Stunning new meteor showers from Tau Hercules may light up the skies over North America

This infrared image from NASA’s Spitzer Space Telescope shows a fractured comet 73P/Schwassman-Wachmann 3 spewing along a path of leftover debris during its multiple flights around the sun. The flame-like bodies are the comet’s fragments and tails, while the dusty comet’s trajectory is the line connecting the fragments. credit: NASA

Astronomers are excited about the possibility of new meteor showers on May 30-31, the tau Hercules shower expected to reach its peak on the night of May 30 and in the early morning of May 31.

In 1930, German observers Arnold Schwassmann and Arno Arthur Wachmann discovered a comet known as 73P/Schwassmann-Wachmann, or “SW3,” that orbited the Sun every 5.4 years. Being so faint, SW3 wasn’t seen again until the late 1970s, and it looked very normal until 1995, when astronomers realized that the comet had become about 600 times brighter and went from a faint smudge to being visible to the naked eye as it passed. Upon further investigation, astronomers realized that SW3 had shattered into several pieces, scattering debris on its orbital path. By the time we came our way back in 2006, it was roughly 70 pieces, and it has continued to break up further ever since.

If it reaches us this year, the SW3 debris will hit Earth’s atmosphere very slowly, traveling at 10 miles per second – meaning meteorites much lighter than those belonging to eta Aquariids. But stargazers in North America took special note this year because tau Hercules radiation will be high in the night sky at the expected peak time. Even better, the moon is new, so there will be no moonlight to wash away the faint meteors.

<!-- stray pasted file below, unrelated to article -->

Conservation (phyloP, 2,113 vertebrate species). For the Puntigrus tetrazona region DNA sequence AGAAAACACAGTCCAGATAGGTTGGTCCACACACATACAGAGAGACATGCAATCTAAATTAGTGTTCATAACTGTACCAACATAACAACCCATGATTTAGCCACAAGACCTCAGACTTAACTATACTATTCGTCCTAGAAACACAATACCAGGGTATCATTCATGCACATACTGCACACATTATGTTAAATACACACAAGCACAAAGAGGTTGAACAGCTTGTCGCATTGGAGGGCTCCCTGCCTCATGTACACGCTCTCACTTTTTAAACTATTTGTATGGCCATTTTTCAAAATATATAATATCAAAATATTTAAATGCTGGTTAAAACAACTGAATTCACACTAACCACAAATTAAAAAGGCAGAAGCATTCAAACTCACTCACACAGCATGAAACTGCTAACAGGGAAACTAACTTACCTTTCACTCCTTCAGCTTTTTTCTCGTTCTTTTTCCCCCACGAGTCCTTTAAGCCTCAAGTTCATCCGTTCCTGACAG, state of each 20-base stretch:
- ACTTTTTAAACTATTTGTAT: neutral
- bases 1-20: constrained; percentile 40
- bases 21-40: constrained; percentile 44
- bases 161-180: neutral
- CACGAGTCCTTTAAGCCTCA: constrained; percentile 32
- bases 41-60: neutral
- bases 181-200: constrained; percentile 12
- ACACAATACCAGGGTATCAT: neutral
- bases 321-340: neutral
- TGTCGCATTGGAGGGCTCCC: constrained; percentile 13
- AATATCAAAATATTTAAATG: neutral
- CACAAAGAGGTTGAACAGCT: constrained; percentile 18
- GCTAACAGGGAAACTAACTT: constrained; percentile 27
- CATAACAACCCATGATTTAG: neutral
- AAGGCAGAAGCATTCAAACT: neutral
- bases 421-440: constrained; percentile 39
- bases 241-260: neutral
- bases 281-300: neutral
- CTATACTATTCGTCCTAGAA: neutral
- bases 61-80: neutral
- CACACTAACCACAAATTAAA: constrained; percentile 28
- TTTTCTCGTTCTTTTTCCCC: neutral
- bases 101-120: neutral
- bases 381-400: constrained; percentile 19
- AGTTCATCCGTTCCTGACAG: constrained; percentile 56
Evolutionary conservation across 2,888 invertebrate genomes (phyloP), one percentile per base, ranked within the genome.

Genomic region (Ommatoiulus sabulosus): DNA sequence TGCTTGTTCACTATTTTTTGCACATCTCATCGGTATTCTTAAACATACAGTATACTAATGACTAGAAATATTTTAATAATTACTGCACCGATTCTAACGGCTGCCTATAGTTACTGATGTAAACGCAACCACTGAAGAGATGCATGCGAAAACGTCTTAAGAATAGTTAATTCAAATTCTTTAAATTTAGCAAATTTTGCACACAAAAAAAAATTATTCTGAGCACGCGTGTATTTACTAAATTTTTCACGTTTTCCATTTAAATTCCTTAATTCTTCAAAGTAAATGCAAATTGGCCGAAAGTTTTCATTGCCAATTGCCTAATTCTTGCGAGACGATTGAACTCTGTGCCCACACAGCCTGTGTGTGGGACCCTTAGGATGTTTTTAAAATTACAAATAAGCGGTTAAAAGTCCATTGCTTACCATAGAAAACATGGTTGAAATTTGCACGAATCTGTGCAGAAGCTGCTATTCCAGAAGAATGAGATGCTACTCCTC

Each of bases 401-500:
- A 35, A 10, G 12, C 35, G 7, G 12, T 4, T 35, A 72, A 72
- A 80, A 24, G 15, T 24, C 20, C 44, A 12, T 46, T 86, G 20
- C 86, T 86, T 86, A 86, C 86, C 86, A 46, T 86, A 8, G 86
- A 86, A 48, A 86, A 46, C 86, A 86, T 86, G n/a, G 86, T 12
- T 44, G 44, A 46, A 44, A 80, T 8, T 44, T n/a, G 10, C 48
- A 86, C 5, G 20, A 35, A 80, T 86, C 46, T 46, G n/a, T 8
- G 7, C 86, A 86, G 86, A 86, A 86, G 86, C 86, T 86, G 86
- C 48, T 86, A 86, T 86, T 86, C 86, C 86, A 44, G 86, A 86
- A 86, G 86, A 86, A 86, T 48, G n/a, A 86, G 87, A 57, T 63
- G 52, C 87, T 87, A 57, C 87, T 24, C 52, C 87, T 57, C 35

“This would be an all-or-nothing event. If the debris from SW3 was traveling more than 220 miles per hour when it separated from the comet, we might see a nice meteor shower,” said Bill Cook, who leads[{” attribute=””>NASA’s Meteoroid Environment Office at NASA’s Marshall Space Flight Center in Huntsville, Alabama.

All the excitement from astronomers and the public has sparked a lot of information about the tau Herculids. Some has been accurate, and some has not.

We get excited about meteor showers, too! But sometimes events like this don’t live up to expectations – it happened with the 2019 Alpha Monocerotid shower, for example. And some astronomers predict a dazzling display of tau Herculids could be “hit or miss.”

So, we’re encouraging eager skywatchers to channel their inner scientists, and look beyond the headlines. Here are the facts:

  • On the night of May 30 into the early morning of May 31, Earth will pass through the debris trails of a broken comet called 73P/Schwassmann-Wachmann, or SW3.
  • The comet, which broke into large fragments back in 1995, won’t reach this point in its orbit until August.
  • If the fragments from were ejected with speeds greater than twice the normal speeds—fast enough to reach Earth—we might get a meteor shower.
  • Spitzer observations published in 2009 indicate that at least some fragments are moving fast enough. This is one reason why astronomers are excited.
  • If a meteor shower does occur, the tau Herculids move slowly by meteor standards – they will be faint.

Observers in North America under clear, dark skies have the best chance of seeing a tau Herculid shower. The peak time to watch is around 1 a.m. on the East Coast or 10 p.m. on the West Coast.

We can’t be certain what we’ll see. We can only hope it’s spectacular.

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